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Old 05-09-2013, 09:55 PM   #1
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"Open Neutral"


Here's the situation I'm dealing with:
A string of low voltage landscape lights(wired, not solar) at my sister's house that are plugged (through a transformer) into an outdoor receptacle (not GFCI protected) are no longer working.

My sister is assuming it has something to do with the new light she asked me to install to replace a broken one. The new light is a different style and wattage from the others. It was working for a while after I changed it, then about a week later it was no longer working.

She then tells me that nothing she plugs into that receptacle works either. So I used receptacle tester and it tells me that there is an "open neutral". Thinking that it might just be a problem with the receptacle, I change it and tested it again. Same problem. I then test another receptacle that was also connected to the same breaker and it also gives me the same error.

I checked the connections in the panel and they were all good. I checked the voltage at the panel and it was fine (around 120v, typical residential voltage). I check it at the receptacle and I intermittently get around 40-60v. I want to trace the path of the wire (from plug to panel) to see if I can find the problem, but she won't let me until I can explain exactly why this is happening and how could it happen.

The original electrician used 14/3awg loomex for the plugs and I believe that it runs under the patio into the panel in the basement. The basement ceiling is closed up, so I can't see the wires.

Any suggestions, help,advice,etc. on this subject? Or maybe someone can tell me exactly what could cause this problem?

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Old 05-09-2013, 10:08 PM   #2
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"Open Neutral"


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Originally Posted by Mangyver View Post
My sister is assuming it has something to do with the new light she asked me to install to replace a broken one. The new light is a different style and wattage from the others. It was working for a while after I changed it, then about a week later it was no longer working.
Check here for the disconnected neutral.

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Old 05-09-2013, 11:35 PM   #3
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Check here for the disconnected neutral.
Not there since the lights go through a transformer which is then plugged into an outlet. The problem is somewhere within the wiring from the outlet to the panel, Since I was testing the outlet. The lights once unplugged are no longer part of the circuit, if I'm not mistaken.
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Old 05-09-2013, 11:45 PM   #4
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"Open Neutral"


Oh I thought you were referring to a light fixture that you earlier replaced.
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Old 05-10-2013, 04:35 AM   #5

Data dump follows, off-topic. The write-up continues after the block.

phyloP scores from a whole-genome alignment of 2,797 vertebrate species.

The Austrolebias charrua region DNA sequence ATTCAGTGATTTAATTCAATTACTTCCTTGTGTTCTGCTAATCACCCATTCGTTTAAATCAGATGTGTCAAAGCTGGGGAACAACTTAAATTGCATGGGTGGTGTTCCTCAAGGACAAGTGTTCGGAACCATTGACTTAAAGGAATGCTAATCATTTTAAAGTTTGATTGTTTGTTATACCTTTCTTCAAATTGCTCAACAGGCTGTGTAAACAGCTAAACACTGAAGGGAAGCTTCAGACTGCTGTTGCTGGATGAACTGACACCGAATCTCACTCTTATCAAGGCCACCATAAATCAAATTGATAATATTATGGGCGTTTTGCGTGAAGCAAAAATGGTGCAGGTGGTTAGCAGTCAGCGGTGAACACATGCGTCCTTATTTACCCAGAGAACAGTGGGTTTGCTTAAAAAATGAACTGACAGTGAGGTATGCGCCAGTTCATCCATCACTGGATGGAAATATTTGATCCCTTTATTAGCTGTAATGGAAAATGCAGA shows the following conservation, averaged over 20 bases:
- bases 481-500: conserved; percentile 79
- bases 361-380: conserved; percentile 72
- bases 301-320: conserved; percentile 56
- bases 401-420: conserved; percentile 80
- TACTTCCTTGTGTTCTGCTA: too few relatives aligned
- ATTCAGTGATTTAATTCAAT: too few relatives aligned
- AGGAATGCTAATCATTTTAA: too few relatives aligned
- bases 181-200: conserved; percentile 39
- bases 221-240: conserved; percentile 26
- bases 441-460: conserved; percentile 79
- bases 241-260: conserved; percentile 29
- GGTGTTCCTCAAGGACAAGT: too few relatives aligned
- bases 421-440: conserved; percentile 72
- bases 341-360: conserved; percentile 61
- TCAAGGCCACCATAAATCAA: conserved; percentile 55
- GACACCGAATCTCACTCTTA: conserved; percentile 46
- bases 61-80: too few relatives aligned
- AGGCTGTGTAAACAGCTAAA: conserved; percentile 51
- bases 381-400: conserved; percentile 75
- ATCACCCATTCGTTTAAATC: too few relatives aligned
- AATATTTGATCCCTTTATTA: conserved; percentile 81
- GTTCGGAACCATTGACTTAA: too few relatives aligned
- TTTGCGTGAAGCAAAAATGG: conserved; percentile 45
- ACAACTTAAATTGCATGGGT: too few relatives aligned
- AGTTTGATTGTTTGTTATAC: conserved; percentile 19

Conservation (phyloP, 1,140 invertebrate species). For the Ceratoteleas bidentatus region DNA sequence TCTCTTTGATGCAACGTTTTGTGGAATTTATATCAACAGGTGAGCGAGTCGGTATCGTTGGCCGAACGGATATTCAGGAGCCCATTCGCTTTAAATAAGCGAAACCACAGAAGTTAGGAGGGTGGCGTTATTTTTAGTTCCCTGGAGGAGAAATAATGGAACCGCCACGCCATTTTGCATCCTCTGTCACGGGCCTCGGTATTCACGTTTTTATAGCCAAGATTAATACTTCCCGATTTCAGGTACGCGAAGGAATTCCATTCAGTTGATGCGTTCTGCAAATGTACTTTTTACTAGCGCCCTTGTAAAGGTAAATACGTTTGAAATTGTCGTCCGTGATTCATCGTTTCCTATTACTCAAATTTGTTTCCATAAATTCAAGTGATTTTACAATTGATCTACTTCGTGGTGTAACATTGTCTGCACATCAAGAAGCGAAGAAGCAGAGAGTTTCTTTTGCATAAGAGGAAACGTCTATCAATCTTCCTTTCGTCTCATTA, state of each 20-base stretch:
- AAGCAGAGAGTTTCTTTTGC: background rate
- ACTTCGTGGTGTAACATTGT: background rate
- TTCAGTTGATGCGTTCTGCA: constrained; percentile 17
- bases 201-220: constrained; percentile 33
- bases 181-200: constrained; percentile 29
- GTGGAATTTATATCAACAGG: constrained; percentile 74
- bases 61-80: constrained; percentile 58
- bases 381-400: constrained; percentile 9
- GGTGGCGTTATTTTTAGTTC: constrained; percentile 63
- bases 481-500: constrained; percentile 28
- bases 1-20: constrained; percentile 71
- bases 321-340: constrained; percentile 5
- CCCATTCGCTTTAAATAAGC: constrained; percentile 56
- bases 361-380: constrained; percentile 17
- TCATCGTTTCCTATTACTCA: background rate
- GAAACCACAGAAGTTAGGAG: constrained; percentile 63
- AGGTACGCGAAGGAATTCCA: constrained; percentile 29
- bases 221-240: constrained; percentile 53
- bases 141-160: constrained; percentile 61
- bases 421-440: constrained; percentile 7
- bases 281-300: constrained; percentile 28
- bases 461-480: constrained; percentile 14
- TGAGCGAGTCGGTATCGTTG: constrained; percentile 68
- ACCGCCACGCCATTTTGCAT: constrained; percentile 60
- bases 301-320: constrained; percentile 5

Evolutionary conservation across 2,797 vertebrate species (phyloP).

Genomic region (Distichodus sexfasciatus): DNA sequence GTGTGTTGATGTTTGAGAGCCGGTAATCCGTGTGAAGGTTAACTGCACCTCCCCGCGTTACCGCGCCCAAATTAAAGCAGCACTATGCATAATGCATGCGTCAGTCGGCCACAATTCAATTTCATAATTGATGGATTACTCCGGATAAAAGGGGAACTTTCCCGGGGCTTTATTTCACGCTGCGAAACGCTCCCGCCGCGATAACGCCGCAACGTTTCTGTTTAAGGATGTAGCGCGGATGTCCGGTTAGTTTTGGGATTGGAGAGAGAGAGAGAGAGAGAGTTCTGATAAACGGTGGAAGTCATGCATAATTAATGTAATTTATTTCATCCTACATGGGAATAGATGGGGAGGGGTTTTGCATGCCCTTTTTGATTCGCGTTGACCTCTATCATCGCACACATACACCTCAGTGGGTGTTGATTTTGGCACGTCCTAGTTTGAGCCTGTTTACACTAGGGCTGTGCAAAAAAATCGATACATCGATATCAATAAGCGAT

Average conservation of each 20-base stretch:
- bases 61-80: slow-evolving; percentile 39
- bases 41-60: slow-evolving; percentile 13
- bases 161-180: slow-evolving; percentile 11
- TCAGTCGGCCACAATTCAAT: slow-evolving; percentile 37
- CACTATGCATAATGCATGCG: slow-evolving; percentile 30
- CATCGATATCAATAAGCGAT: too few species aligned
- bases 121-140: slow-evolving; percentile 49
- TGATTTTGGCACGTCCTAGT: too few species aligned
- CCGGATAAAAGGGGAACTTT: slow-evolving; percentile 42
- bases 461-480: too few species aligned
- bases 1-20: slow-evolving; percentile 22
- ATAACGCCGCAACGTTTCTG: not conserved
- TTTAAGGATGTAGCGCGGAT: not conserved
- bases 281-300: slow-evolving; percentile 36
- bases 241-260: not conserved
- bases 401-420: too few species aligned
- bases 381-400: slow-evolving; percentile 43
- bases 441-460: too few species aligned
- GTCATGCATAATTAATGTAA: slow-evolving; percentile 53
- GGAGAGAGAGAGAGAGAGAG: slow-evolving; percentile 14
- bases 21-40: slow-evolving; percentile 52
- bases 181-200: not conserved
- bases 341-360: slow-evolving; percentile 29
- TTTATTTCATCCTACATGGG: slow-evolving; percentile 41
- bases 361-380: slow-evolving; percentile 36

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"Open Neutral"


Sounds like the problem lie's in the power feed to the recepticule.
Try measuring from the hot line of the faulty recepticule to
another neutral line, say from another near by recepticule.
this will indicate weather the problem lie's in the hot line
or the neutral line.
Also some testers will give eronius results if there is not
a good earth.
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Old 05-10-2013, 05:01 AM   #6
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"Open Neutral"


Look for a GFCI on that circuit first.

A bad GFCI receptacle can cause this, as they switch open the neutral as well as the hot during normal operation of the trip mechanism.

If it goes bad, it's possible that the neutral connection is lost, leaving the hot connected, but not the neutral.
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Old 05-10-2013, 06:29 AM   #7
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the two events are not related and often this is hard to explain I always tell my clients it is like having a flat tire after you get an oil change . KB is pointing you in a good direction an outdoor receptacle should have GFI protection you need to find this. A garage GFI is a place to look although I have found them incorrectly use the bathroom GFI. Test and reset all GFIs and see if this changes the situation. Explain that a lost neutral can be at a device or even in a feed that has been damaged from setteling over time. We have a town called Rocky Mount so I tell people uf has a limited life span.
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Old 05-10-2013, 10:04 AM   #8
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Since outlets are usually daisy-chained, the problem could be any outlet on the entire circuit. Pull 'em all, there's probably a bad backstab in one of them. Best way to be sure is to eliminate all backstabs everywhere on the circuit.
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Old 05-11-2013, 01:27 PM   #9
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Since outlets are usually daisy-chained, the problem could be any outlet on the entire circuit. Pull 'em all, there's probably a bad backstab in one of them. Best way to be sure is to eliminate all backstabs everywhere on the circuit.
There are only 2 outlets. I'll check them both.
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Old 05-15-2013, 01:37 AM   #10
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Fixed it. It was the other plug. The GFCI breaker tripped and wasn't re-set properly. Everything works now. Thanks to all that responded. I appreciated the help and advice you gave.

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